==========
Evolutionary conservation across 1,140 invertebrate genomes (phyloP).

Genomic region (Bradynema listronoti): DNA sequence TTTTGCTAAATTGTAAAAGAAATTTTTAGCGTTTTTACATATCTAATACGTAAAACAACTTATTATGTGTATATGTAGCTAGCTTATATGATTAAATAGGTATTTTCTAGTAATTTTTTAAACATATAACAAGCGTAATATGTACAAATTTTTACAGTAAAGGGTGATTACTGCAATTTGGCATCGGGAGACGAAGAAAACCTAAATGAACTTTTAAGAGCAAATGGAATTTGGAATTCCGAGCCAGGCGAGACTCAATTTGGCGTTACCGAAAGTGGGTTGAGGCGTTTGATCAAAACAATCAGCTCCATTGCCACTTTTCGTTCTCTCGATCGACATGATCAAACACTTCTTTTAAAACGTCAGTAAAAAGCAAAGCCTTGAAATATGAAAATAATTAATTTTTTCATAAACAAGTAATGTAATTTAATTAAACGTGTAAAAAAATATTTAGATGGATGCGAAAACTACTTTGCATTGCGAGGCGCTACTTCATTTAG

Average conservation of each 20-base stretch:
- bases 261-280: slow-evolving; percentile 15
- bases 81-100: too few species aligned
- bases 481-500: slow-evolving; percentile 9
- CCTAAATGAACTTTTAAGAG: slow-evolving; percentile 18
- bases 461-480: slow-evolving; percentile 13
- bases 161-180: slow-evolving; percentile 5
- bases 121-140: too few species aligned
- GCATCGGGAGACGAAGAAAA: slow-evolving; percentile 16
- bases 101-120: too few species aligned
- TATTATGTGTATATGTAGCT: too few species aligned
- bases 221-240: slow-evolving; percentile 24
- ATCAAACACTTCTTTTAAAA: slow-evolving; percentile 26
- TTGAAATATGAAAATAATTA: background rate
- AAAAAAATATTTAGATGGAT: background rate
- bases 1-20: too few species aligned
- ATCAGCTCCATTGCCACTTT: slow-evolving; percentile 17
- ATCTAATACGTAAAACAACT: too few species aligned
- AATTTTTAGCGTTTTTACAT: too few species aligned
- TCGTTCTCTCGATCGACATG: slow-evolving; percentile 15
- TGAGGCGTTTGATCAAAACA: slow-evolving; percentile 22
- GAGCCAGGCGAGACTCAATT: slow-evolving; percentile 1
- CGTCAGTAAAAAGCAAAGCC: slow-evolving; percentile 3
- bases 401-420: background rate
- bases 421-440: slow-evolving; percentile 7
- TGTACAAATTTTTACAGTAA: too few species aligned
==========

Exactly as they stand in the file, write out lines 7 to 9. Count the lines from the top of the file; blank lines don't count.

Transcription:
- CCTAAATGAACTTTTAAGAG: slow-evolving; percentile 18
- bases 461-480: slow-evolving; percentile 13
- bases 161-180: slow-evolving; percentile 5